The opposition better beware when Australia's apex predator is on the prowl
Australia had already retained the Ashes when they faced England in the first of three T20Is in the multi-format series by winning all three ODIs and drawing the solitary Test. But Lanning's unbeaten 133 off 63 balls in Chelmsford erased any lingering doubts about the increasing gulf between the two sides as England fell to their biggest defeat in terms of runs. The Megastar lived up to her moniker, dismantling England's attack and leading her side to their highest T20I total.
Lanning joined Beth Mooney at the crease when Australia lost the wicket of Alyssa Healy in the first over of the match. She took five deliveries to find the boundary, smacking Katherine Brunt through square leg. That was the trigger she needed. All the trademark Lanning shots were on display: the ruthless yet nonchalant carving through backward point, the powerful pulls and sweeps, and the lofted drives back over the downcast heads of defeated spinners.
Such is her talent and the frequency with which she exhibits it, a superb innings by Lanning can seem every day. But even by her extraordinarily high standards, this was special. Her first 50 came off 24 balls; her century, brought up with a mighty blow off Anya Shrubsole over the deep square-leg boundary, took just 51. By the time she walked off the field, unbeaten, she had notched the highest individual innings by a woman in T20Is and left spectators breathless at the display.
The only chance Lanning offered was when she was deep into her innings, slapping a short ball from Kate Cross to Tammy Beaumont at point. Beaumont couldn't take the catch and Lanning didn't offer another; it was a sharp reminder that when Lanning is on song, any mistake will have brutal consequences.
In the fourth over of Australia's innings, Lanning punched a Sophie Ecclestone delivery through cover and scampered off for a single. Nat Sciver's return throw struck Lanning's helmet near the jaw and the medical staff were called onto the field. Lanning laughed and shrugged her way through the checks and dispelled any thoughts that she may have been affected by calmly blasting back-to-back boundaries to finish the over.
51 Number of balls Lanning took to reach her century. That made it, at the time, the fastest century by an Australian and the fifth fastest by any woman in T20Is.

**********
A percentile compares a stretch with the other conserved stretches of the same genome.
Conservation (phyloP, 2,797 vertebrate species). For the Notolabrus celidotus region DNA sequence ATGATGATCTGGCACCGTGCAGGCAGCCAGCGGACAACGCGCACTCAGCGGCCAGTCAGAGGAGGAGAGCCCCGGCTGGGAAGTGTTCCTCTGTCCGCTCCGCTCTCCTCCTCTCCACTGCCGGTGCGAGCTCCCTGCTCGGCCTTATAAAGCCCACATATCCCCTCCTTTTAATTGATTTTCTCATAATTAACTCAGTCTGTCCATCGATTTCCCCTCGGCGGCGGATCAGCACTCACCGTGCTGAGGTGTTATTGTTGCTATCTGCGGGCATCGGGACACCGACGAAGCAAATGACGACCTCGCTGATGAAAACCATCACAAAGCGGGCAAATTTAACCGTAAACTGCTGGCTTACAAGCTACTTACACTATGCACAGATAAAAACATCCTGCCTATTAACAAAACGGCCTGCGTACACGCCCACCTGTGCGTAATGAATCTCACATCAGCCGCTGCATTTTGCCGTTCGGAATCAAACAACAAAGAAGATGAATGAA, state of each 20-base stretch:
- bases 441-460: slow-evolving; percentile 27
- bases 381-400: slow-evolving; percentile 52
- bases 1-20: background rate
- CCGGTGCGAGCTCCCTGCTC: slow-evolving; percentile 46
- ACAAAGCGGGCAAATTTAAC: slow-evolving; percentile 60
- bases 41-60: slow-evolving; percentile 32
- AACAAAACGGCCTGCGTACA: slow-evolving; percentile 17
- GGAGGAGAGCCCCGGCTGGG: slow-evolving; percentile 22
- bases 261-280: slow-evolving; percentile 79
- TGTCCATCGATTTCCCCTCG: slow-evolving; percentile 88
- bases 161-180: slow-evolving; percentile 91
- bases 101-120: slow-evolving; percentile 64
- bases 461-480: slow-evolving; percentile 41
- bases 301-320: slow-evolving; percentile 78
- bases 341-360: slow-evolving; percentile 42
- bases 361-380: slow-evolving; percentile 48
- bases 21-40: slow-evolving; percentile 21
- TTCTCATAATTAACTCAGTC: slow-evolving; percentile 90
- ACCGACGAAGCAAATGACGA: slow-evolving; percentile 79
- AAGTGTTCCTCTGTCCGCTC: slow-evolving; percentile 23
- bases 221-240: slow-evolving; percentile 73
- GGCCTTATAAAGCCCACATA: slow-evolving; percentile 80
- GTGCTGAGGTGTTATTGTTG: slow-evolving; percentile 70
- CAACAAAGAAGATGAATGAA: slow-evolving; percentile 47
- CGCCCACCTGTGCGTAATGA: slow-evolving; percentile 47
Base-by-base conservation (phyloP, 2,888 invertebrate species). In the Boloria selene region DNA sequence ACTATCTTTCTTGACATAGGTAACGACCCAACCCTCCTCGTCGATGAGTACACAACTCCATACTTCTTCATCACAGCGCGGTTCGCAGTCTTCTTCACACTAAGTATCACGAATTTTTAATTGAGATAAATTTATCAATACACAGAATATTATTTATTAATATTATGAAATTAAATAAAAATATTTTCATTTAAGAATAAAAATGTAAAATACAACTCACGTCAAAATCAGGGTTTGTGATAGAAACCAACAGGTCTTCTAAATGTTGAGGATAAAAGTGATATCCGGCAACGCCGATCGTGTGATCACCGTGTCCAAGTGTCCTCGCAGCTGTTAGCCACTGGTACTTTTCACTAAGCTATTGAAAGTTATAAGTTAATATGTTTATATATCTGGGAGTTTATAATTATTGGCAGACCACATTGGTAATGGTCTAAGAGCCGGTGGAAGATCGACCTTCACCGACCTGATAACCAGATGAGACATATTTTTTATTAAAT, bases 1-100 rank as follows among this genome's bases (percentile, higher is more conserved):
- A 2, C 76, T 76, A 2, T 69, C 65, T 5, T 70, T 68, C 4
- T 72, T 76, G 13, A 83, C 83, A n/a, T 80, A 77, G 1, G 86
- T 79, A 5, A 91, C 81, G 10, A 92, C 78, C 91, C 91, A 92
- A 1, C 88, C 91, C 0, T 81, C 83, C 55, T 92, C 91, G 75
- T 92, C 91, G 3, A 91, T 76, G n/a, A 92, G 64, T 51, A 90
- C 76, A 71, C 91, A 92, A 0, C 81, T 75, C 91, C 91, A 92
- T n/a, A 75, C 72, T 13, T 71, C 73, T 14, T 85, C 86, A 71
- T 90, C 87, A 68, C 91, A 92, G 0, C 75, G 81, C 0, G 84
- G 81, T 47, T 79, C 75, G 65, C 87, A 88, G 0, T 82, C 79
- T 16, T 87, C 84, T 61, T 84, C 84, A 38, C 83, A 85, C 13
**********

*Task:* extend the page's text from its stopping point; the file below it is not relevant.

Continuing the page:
24 Number of times the ball crossed the boundary rope. Lanning smoked a total of seven sixes and 17 fours during her record innings.
What they said
"I said to Beth Mooney out there, 'this is too much fun, let's keep going.'"
- Meg Lanning
"I think it was a masterclass of playing good cricket shots. She just went out there from ball one with great intent, hit the ball along the ground a lot and just threaded it through the field and it was great to watch."
- Australia coach Matthew Mott
The closest contenders
Ellyse Perry, 116 v England, only Test, Taunton
Of all the formats played, Test cricket seems to be the one to which Perry's naturally elegant and classical style is most suited. It's a shame she so rarely gets to play it but, when she gets the opportunity, she doesn't waste it. Perry compiled a calm and patient century in Taunton, taking Australia to a dominant position with an assurance that beggared belief this was just her eighth Test appearance.
Stafanie Taylor, 94 v India, first ODI, North Sound
Taylor paved the way for her side's thrilling last-ball victory over India by anchoring the West Indies innings at a sprightly pace. A mini-collapse threatened when West Indies lurched from a wicketless 51 to 77 for 3, but the captain's experience told as she galloped at better than a run a ball. Her sixth century was denied when Harmanpreet Kaur took a superb catch, but the total proved to be just enough to secure a one-run victory.
Melinda Farrell is a presenter with ESPNcricinfo